At the hearing, four of them were clearly happy to hear their reputations restored, and they beamed as Chairman Chuck Schumer read the sterling résumés of each fired prosecutor in its entirety. Iglesias, he said, had been "a graduate of Wheaton College, the University of New Mexico Law School, an active duty U.S. Navy Judge Advocate General, a defense counselor at Guantánamo Bay, assistant state attorney general for the New Mexico office of special prosecutions, chief counsel for the New Mexico Risk Management Division, an assistant city attorney for Albuquerque, New Mexico, a White House fellow, a U.S. Attorney, and"--he said with a grin--"the inspiration for Tom Cruise's character in A Few Good Men. Both the book and the movie." Iglesias came off as a clean-cut young hotshot. Next to him, Cummins was the archetype of a wisecracking, seasoned southerner. John McKay--a circumspect, silver-haired man--was responsible for the whiz-kid LINX computer network, a way for law enforcement information agencies to share information. At some point between their mass firing on December 7 (which Iglesias noted, with little apparent irony, was Pearl Harbor Day) and their appearance before the newly empowered Democrats, they found comradeship--and issued a plucky, determined joint statement in the face of unspecified retaliatory threats from the Justice Department. "I'm not intimidated and I don't think my colleagues are either," said McKay yesterday.
The Republicans didn't bother to muster much of a response (perhaps they're just as exasperated with the administration as the Democrats). John Kyl appeared in the chamber briefly to assert that only the firing of Arkansas' prosecutor was political, but he accidentally referred to the state as Alabama and then disappeared. Alabama's Jeff Sessions delivered a meandering reminiscence of a time when gun crimes were the "bread and butter" of federal prosecutors. (The tone was accusatory, but most of his actual phrasing was submerged beneath his incomprehensible drawl.)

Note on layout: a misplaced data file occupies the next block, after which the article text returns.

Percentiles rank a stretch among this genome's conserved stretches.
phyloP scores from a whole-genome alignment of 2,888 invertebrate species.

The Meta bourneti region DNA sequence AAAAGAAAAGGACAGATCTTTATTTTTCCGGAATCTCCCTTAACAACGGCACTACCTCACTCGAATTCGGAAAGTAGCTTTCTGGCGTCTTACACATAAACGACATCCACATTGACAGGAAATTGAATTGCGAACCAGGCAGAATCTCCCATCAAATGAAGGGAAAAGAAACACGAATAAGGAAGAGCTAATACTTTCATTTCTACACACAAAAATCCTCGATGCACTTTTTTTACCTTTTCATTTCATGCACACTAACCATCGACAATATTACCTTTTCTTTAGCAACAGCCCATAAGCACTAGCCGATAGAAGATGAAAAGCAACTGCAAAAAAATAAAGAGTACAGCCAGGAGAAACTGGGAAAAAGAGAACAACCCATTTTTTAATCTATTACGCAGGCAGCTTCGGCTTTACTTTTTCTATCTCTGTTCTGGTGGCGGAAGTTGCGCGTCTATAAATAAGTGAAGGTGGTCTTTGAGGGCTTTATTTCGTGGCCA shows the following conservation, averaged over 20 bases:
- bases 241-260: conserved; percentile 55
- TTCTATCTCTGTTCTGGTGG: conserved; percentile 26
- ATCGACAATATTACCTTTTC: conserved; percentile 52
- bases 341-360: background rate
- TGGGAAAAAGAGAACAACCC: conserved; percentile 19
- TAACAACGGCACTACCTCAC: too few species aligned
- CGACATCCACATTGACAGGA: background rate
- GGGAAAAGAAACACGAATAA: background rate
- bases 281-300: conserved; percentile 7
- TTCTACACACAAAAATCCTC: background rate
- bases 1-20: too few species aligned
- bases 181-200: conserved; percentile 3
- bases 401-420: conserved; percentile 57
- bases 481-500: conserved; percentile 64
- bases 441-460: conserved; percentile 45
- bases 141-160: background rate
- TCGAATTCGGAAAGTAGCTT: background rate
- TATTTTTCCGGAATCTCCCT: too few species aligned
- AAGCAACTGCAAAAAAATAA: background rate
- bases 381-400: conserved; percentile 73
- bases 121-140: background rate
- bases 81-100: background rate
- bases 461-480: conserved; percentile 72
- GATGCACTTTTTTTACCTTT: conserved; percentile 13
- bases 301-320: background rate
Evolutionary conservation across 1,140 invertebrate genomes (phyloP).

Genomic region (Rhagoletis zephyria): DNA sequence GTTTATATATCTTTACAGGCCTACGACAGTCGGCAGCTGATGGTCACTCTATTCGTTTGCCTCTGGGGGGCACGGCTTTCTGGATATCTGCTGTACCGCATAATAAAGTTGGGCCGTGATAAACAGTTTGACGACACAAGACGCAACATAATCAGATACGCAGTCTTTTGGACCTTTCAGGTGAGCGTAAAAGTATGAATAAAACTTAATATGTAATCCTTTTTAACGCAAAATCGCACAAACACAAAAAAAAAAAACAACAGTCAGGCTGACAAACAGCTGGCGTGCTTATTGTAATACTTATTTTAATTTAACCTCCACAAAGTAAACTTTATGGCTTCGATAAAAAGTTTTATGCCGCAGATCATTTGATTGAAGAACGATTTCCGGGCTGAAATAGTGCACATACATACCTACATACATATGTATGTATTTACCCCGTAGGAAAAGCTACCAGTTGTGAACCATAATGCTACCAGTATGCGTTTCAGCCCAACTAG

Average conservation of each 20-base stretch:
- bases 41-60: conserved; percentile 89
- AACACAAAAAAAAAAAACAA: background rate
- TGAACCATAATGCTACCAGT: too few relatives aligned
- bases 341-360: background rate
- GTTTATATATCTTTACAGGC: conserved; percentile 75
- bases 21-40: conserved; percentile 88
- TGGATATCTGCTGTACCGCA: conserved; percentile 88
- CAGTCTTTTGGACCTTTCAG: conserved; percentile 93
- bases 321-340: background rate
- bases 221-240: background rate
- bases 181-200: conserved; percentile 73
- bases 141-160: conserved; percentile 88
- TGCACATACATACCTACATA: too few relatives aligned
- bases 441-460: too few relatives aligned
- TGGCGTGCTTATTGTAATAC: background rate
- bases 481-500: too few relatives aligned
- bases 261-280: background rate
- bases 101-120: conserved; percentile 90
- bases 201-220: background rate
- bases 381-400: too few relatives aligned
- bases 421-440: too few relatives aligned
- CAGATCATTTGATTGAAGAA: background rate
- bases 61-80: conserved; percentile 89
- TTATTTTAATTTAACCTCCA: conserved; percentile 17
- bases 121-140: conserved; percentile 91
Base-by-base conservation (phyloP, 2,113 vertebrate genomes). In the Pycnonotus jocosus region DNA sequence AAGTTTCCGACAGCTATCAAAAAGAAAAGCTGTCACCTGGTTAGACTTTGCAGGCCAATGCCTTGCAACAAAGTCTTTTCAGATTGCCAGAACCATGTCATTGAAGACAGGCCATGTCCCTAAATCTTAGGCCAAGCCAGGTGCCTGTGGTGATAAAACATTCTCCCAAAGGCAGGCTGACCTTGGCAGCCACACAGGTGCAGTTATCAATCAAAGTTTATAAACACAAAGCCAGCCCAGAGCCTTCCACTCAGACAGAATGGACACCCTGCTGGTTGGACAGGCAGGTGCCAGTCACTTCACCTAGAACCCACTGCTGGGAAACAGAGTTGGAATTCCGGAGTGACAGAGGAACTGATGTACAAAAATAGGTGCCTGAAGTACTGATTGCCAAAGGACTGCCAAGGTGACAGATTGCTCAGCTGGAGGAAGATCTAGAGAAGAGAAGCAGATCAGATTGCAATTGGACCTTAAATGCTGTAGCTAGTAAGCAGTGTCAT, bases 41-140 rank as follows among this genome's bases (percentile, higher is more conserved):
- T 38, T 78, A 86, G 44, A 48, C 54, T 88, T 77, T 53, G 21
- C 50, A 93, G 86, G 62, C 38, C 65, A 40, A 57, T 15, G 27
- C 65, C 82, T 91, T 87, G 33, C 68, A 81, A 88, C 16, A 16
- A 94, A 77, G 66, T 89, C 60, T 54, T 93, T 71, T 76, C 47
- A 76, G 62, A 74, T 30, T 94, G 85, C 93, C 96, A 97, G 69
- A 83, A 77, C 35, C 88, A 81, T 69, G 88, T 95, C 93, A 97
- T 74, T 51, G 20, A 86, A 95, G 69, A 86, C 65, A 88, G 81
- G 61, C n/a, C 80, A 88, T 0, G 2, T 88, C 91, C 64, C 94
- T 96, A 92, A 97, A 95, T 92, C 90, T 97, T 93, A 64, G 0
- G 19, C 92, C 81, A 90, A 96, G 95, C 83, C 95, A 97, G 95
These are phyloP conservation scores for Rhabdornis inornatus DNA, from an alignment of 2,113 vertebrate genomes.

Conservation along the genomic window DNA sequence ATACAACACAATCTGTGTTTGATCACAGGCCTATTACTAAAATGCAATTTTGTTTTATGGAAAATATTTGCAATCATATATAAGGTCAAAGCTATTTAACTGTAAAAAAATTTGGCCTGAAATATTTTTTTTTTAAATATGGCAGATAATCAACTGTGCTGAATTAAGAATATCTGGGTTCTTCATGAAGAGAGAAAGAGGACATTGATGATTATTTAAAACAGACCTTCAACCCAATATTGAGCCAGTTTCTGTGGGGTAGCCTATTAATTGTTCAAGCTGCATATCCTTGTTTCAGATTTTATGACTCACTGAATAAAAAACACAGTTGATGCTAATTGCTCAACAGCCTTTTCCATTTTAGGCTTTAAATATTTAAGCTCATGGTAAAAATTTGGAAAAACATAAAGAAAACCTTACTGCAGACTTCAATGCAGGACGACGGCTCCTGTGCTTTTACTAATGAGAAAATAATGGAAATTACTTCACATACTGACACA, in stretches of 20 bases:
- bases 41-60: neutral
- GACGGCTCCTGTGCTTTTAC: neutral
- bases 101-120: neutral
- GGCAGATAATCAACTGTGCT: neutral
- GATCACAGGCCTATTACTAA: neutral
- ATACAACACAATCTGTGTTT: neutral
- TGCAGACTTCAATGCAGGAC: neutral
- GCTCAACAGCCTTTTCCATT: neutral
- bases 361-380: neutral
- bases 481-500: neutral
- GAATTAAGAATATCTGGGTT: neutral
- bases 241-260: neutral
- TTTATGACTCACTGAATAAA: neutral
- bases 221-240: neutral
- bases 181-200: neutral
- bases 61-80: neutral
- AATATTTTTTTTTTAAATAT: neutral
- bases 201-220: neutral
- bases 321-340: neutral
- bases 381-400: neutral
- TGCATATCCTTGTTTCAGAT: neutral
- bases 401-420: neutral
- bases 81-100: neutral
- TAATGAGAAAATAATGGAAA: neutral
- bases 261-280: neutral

On the Democratic side, Patrick Leahy floated in to give the proceedings his blessing and evoke the era of Archibald Cox. Russ Feingold sat apart and came at the problem logically--noting that the administration has so many law enforcement "priorities" that a prosecutor can be conveniently dismissed for failing to fully attend to any one of them. Newbie Senators Ben Cardin and Sheldon Whitehouse--who looks like a squintier Richard Gere--sat in the corner, Whitehouse peppering his questions with "um"s and baroque phrases ("the mosaic of enforcement") like a freshman in a college discussion section.
But the best senatorial performances came from Chairman Schumer and ranking Republican Arlen Specter, who held court at the center of the inquisitors' table like the two old men from the Muppets--bobbing their heads sporadically and finishing each others' sentences. Schumer: "We share ... I know you share ... I know I share your determination to get to the bottom of this."
The Democrats were clearly smitten with their witnesses, all of whom were Republican appointees and all of whom assured the committee of their nonpartisanship, independence, and devotion to the public good (members of the group repeatedly emphasized that they all originally wanted to keep quiet until the Department of Justice mischaracterized the quality of their work). Maybe Democrats liked the idea because it provided a symbolic answer to an administration that has long insisted objectivity cannot exist. But who knew that objectivity could be so partisan?